Hear it not, Duncan; for it is a knell
That summons thee to heaven, or to hell.
* Dudgeon means handle.


Hark! Peace! It was the owl that shriek'd,
The fatal bellman which gives the stern'st good

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Who lies i' the second chamber? Lady M.

Macb. This is a sorry sight.


[Looking on his hands. Lady M. A foolish thought to say a sorry sight. Macb. There's one did laugh in his sleep, And one cried "murther!" that they did wake each other;

I stood and heard them; but they did say their prayers,

And address'd them again to sleep.

Lady M. There are two lodg'd together.
Macb. One cried, "God bless us !" and "Amen,"
the other;

As they had seen me with these hangman's hands.
Listening their fear, I could not say Amen,
When they did say God bless us.

Lady M.
Consider it not so deeply.
Macb. But wherefore could not I pronounce,

I had most need of blessing, and Amen
Stuck in my throat.

Lady M. These deeds must not be thought After these ways; so, it will make us mad.

Macb. Methought, I heard a voice cry, “ Sleep

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Macb. Still it cried, "Sleep no more!" to all the house:


"Glamis hath murther'd sleep and therefore Cawdor

Shall sleep no more, Macbeth shall sleep no more." Lady M. Who was it that thus cried? Why, worthy thane,

You do unbend your noble strength, to think
So brainsickly of things:-Go, get some water,
And wash this filthy witness from your hand.-
Why did you bring these daggers from the place?
They must lie there: Go, carry them; and smear
The sleepy grooms with blood.


I'll go no more: I am afaid to think what I have done;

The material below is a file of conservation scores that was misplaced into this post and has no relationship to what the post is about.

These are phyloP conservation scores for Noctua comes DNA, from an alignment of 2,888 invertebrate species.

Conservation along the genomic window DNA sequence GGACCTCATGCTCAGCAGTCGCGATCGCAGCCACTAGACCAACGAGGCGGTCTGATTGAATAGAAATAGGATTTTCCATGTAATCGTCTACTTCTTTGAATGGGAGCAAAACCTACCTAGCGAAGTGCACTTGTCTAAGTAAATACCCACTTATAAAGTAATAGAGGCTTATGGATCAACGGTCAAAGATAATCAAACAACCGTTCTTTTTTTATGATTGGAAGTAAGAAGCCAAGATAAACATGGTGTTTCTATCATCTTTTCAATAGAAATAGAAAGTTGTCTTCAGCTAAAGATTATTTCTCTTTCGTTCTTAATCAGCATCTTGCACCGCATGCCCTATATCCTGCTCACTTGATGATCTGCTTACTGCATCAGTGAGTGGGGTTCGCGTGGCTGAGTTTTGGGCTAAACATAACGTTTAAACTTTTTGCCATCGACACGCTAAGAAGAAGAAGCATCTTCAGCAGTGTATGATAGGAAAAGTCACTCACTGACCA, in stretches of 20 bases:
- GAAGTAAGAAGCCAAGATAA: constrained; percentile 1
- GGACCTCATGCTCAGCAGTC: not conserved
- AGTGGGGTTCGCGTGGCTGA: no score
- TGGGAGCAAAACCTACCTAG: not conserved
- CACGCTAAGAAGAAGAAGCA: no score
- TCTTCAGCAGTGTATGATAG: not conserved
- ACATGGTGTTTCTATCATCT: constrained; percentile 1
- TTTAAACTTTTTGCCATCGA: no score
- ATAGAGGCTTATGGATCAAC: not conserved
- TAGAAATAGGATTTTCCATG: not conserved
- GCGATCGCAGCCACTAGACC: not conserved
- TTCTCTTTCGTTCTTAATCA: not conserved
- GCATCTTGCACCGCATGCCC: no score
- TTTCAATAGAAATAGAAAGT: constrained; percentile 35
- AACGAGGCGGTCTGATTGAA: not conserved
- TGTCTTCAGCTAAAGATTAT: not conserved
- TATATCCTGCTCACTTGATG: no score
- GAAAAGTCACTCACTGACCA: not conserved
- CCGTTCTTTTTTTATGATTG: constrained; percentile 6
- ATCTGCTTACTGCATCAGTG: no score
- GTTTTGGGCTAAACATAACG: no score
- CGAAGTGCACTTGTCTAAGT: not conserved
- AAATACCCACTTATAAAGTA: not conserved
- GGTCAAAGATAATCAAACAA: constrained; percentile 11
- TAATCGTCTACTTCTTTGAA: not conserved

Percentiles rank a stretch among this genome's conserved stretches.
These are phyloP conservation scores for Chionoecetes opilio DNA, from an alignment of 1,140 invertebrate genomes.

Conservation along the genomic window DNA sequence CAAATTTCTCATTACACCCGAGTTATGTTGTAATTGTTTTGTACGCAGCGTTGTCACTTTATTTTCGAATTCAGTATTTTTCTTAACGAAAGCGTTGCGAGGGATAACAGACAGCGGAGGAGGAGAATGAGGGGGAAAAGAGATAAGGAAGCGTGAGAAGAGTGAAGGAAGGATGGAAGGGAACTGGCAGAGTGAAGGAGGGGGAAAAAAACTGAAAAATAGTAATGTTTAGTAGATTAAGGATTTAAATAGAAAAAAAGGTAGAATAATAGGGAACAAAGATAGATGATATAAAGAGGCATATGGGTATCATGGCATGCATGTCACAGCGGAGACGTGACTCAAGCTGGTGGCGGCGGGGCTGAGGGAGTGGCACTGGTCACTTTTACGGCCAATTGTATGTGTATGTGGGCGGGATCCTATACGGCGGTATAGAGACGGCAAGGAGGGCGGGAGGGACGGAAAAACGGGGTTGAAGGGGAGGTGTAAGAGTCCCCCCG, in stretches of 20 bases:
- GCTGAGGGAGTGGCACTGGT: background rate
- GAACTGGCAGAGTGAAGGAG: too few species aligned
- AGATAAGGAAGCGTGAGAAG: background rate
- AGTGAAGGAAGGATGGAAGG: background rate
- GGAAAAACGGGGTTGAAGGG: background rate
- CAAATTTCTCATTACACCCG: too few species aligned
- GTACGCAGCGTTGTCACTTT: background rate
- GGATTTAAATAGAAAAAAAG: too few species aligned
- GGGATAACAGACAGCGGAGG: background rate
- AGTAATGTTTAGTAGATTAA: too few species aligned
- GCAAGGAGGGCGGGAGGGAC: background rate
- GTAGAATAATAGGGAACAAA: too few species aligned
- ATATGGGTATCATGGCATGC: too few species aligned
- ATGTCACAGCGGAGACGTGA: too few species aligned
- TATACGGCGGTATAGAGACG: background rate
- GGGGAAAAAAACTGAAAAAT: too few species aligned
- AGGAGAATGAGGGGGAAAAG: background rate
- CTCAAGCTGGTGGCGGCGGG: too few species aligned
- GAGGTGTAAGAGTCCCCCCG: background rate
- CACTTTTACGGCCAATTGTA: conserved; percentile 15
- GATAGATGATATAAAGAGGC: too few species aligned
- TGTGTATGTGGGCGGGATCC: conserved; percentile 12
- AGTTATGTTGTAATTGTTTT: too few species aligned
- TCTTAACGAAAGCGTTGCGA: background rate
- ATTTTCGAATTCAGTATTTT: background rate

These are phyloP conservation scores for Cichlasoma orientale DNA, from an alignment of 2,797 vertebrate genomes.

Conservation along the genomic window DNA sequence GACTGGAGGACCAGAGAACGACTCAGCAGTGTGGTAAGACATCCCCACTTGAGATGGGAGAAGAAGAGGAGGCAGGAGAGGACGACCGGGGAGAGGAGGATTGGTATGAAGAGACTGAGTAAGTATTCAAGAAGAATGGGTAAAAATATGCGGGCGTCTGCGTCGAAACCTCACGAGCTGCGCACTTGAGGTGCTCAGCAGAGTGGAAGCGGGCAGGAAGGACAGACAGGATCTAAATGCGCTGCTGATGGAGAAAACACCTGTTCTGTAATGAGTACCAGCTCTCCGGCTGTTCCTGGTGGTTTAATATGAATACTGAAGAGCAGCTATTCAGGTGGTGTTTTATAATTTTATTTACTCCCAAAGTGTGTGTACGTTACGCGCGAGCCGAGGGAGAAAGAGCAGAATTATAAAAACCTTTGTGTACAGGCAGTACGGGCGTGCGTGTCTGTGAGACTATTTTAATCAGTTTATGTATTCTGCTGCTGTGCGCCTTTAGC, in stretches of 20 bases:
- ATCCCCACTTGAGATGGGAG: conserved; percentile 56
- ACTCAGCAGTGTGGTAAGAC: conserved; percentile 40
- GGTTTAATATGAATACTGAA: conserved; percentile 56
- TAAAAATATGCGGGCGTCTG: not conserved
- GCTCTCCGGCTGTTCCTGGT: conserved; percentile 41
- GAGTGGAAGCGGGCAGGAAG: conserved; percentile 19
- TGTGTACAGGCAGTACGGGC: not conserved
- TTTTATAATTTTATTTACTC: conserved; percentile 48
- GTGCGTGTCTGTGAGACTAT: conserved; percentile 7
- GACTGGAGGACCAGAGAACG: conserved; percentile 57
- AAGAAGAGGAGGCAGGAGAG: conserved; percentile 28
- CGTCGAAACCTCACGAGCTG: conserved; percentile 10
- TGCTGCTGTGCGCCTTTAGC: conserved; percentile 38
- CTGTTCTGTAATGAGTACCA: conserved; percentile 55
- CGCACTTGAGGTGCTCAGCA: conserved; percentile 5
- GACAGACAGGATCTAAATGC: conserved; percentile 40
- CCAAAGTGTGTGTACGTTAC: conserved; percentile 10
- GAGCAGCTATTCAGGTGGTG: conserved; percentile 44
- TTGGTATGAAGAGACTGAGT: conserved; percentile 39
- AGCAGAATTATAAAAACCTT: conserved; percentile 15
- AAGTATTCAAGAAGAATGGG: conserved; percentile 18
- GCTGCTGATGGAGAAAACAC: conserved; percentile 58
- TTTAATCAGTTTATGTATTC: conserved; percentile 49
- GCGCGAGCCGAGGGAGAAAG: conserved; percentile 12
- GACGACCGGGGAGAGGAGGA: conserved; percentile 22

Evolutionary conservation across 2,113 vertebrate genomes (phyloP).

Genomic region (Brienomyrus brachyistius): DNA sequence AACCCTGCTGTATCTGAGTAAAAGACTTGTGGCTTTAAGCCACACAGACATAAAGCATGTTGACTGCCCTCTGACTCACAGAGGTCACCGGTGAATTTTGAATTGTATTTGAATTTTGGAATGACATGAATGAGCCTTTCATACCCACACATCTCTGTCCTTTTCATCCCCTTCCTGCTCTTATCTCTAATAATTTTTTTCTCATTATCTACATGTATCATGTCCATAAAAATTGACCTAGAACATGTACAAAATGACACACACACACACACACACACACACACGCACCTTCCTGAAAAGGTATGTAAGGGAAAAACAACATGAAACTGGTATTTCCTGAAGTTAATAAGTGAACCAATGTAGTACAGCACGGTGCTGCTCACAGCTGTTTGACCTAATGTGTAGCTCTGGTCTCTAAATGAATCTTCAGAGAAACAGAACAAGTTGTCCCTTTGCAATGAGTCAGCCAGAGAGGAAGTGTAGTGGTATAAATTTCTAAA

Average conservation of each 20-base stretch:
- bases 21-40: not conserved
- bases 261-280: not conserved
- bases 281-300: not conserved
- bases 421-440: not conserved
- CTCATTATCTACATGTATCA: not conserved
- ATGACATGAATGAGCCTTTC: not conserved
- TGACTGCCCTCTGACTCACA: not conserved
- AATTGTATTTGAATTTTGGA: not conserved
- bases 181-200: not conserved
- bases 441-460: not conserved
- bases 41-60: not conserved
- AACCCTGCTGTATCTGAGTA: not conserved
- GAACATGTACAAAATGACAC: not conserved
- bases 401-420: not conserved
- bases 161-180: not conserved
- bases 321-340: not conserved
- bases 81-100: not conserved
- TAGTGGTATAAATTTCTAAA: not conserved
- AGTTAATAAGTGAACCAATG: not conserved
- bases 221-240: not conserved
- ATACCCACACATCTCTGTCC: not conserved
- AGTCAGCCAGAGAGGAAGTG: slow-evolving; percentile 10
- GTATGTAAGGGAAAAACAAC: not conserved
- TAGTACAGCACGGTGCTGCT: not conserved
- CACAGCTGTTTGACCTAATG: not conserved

Look on't again I dare not.

Lady M. Infirm of purpose! Give me the daggers: The sleeping and the dead Are but as pictures; 'tis the eye of childhood That fears a painted devil. If he do bleed, I'll gild the faces of the grooms withal, For it must seem their guilt.

[Exit. Knocking within. Macb. Whence is that knocking? How is't with me, when every noise appals me? What hands are here? Ha! they pluck out mine eyes! Will all great Neptune's

Ocean wash this blood

Clean from my hand? No; this my hand will


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SCENE-Without the Castle.

Enter Rosse and an Old Man.

Old M. Threescore and ten I can remember well, Within the volume of which time I have seen Hours dreadful and things strange; but this sore night

Ah, good father,

Hath trifled former knowings.
Thou see'st, the heavens, as troubled with man's act,
Threaten his bloody stage: by the clock, tis 'day,
And yet dark night strangles the travelling lamp:
Is't night's predominance, or the day's shame,
That darkness does the face of earth intomb,
When living light should kiss it?
Here comes the good Macduff:-

How goes the world, sir, now?
Macd. Why, see you not?

Rosse. Is't known who did this more than bloody


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[Exeunt Lady MACBETH, Lords, Ladies, &c. Sirrah, a word with you: Attend those men our pleasure?

Attend. They are, my lord, without the palace

Macb. Bring them before us.-[Exit Atten.]-
To be thus, is nothing;

But to be safely thus:-Our fears in Banquo
Stick deep; and in his royalty of nature